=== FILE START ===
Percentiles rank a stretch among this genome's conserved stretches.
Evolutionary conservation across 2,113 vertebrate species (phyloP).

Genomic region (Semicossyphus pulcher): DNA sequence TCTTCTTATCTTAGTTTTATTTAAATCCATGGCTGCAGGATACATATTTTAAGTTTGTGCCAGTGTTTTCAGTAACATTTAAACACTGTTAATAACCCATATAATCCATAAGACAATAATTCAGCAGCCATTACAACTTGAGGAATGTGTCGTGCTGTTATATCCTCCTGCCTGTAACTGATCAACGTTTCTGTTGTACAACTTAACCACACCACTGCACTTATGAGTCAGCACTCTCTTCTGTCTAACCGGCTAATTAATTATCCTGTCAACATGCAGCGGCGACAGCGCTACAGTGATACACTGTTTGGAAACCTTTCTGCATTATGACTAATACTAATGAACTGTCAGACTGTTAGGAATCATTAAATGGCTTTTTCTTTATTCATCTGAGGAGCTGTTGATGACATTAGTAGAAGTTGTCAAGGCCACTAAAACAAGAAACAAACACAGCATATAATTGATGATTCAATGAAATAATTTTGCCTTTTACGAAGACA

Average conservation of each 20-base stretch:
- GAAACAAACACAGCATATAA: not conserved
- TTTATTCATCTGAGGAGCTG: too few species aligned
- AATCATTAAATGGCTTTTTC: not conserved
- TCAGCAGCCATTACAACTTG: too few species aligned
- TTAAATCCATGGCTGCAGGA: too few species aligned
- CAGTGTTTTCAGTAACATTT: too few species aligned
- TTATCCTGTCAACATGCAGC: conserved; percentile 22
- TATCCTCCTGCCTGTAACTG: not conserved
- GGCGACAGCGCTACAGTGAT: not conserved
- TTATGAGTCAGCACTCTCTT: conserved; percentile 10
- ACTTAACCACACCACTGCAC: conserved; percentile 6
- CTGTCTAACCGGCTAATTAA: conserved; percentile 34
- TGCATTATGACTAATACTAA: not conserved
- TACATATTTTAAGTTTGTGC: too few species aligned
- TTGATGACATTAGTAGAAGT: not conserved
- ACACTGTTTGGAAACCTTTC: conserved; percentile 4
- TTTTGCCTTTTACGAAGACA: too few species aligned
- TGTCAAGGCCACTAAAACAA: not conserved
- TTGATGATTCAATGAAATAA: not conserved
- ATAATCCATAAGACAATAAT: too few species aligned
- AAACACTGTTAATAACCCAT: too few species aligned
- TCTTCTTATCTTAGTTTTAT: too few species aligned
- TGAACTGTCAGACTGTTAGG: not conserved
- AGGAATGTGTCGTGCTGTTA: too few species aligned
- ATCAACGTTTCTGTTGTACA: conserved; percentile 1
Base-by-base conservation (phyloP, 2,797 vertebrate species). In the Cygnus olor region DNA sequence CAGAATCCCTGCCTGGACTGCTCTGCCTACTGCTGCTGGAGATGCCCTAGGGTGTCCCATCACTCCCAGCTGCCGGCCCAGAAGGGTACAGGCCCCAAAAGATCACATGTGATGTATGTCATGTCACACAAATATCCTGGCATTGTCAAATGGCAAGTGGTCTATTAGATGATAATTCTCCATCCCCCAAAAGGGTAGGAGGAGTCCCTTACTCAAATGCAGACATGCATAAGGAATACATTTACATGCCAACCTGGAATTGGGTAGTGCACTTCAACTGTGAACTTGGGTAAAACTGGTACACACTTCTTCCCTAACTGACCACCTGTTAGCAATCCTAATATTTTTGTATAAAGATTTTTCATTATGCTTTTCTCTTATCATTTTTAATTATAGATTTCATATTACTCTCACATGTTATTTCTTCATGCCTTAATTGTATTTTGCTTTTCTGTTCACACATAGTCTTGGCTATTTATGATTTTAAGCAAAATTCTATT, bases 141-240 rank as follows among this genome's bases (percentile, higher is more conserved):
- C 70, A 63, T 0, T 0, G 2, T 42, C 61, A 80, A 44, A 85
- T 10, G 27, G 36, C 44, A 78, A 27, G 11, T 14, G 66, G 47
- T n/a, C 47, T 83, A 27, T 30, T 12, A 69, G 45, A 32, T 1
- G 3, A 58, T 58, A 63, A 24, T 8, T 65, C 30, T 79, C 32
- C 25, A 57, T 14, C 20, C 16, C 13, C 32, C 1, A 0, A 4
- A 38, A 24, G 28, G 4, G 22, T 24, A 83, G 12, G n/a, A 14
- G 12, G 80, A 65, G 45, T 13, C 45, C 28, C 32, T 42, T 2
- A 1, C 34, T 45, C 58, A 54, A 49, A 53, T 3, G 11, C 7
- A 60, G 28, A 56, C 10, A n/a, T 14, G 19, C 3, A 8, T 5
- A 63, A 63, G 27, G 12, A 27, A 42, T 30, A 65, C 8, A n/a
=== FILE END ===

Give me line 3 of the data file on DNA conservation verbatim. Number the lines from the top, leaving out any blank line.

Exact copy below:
Genomic region (Semicossyphus pulcher): DNA sequence TCTTCTTATCTTAGTTTTATTTAAATCCATGGCTGCAGGATACATATTTTAAGTTTGTGCCAGTGTTTTCAGTAACATTTAAACACTGTTAATAACCCATATAATCCATAAGACAATAATTCAGCAGCCATTACAACTTGAGGAATGTGTCGTGCTGTTATATCCTCCTGCCTGTAACTGATCAACGTTTCTGTTGTACAACTTAACCACACCACTGCACTTATGAGTCAGCACTCTCTTCTGTCTAACCGGCTAATTAATTATCCTGTCAACATGCAGCGGCGACAGCGCTACAGTGATACACTGTTTGGAAACCTTTCTGCATTATGACTAATACTAATGAACTGTCAGACTGTTAGGAATCATTAAATGGCTTTTTCTTTATTCATCTGAGGAGCTGTTGATGACATTAGTAGAAGTTGTCAAGGCCACTAAAACAAGAAACAAACACAGCATATAATTGATGATTCAATGAAATAATTTTGCCTTTTACGAAGACA